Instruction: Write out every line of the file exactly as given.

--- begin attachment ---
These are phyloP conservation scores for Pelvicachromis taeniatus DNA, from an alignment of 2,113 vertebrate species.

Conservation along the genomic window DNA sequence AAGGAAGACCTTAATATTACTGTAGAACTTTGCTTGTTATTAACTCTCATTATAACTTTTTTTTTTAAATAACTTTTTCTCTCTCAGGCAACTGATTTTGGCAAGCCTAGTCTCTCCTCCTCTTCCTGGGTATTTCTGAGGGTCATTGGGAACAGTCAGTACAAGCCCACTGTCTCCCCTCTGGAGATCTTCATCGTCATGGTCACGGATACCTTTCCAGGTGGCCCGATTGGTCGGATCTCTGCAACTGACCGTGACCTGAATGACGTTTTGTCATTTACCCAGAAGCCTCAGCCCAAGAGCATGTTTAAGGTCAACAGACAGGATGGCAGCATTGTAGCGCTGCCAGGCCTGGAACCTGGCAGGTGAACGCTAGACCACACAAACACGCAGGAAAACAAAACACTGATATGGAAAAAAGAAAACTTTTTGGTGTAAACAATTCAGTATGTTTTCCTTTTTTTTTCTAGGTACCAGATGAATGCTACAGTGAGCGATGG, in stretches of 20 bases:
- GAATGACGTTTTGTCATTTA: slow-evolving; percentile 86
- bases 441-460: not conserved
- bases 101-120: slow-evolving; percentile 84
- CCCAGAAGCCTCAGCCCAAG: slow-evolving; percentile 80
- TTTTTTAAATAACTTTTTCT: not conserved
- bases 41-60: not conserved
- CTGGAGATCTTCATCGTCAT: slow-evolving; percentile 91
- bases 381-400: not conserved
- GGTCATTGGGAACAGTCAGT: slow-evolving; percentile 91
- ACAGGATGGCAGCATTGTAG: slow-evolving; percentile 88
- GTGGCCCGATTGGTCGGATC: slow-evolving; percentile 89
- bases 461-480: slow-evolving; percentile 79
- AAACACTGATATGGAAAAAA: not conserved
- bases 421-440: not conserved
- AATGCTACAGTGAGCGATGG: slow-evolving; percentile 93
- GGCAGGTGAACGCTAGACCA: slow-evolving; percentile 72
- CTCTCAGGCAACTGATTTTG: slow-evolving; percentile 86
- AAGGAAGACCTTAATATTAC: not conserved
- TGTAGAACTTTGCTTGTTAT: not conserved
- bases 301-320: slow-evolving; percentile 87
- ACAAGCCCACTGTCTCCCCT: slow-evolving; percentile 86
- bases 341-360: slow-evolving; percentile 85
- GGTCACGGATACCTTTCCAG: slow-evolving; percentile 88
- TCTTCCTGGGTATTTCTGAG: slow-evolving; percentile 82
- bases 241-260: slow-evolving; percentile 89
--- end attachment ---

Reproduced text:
These are phyloP conservation scores for Pelvicachromis taeniatus DNA, from an alignment of 2,113 vertebrate species.

Conservation along the genomic window DNA sequence AAGGAAGACCTTAATATTACTGTAGAACTTTGCTTGTTATTAACTCTCATTATAACTTTTTTTTTTAAATAACTTTTTCTCTCTCAGGCAACTGATTTTGGCAAGCCTAGTCTCTCCTCCTCTTCCTGGGTATTTCTGAGGGTCATTGGGAACAGTCAGTACAAGCCCACTGTCTCCCCTCTGGAGATCTTCATCGTCATGGTCACGGATACCTTTCCAGGTGGCCCGATTGGTCGGATCTCTGCAACTGACCGTGACCTGAATGACGTTTTGTCATTTACCCAGAAGCCTCAGCCCAAGAGCATGTTTAAGGTCAACAGACAGGATGGCAGCATTGTAGCGCTGCCAGGCCTGGAACCTGGCAGGTGAACGCTAGACCACACAAACACGCAGGAAAACAAAACACTGATATGGAAAAAAGAAAACTTTTTGGTGTAAACAATTCAGTATGTTTTCCTTTTTTTTTCTAGGTACCAGATGAATGCTACAGTGAGCGATGG, in stretches of 20 bases:
- GAATGACGTTTTGTCATTTA: slow-evolving; percentile 86
- bases 441-460: not conserved
- bases 101-120: slow-evolving; percentile 84
- CCCAGAAGCCTCAGCCCAAG: slow-evolving; percentile 80
- TTTTTTAAATAACTTTTTCT: not conserved
- bases 41-60: not conserved
- CTGGAGATCTTCATCGTCAT: slow-evolving; percentile 91
- bases 381-400: not conserved
- GGTCATTGGGAACAGTCAGT: slow-evolving; percentile 91
- ACAGGATGGCAGCATTGTAG: slow-evolving; percentile 88
- GTGGCCCGATTGGTCGGATC: slow-evolving; percentile 89
- bases 461-480: slow-evolving; percentile 79
- AAACACTGATATGGAAAAAA: not conserved
- bases 421-440: not conserved
- AATGCTACAGTGAGCGATGG: slow-evolving; percentile 93
- GGCAGGTGAACGCTAGACCA: slow-evolving; percentile 72
- CTCTCAGGCAACTGATTTTG: slow-evolving; percentile 86
- AAGGAAGACCTTAATATTAC: not conserved
- TGTAGAACTTTGCTTGTTAT: not conserved
- bases 301-320: slow-evolving; percentile 87
- ACAAGCCCACTGTCTCCCCT: slow-evolving; percentile 86
- bases 341-360: slow-evolving; percentile 85
- GGTCACGGATACCTTTCCAG: slow-evolving; percentile 88
- TCTTCCTGGGTATTTCTGAG: slow-evolving; percentile 82
- bases 241-260: slow-evolving; percentile 89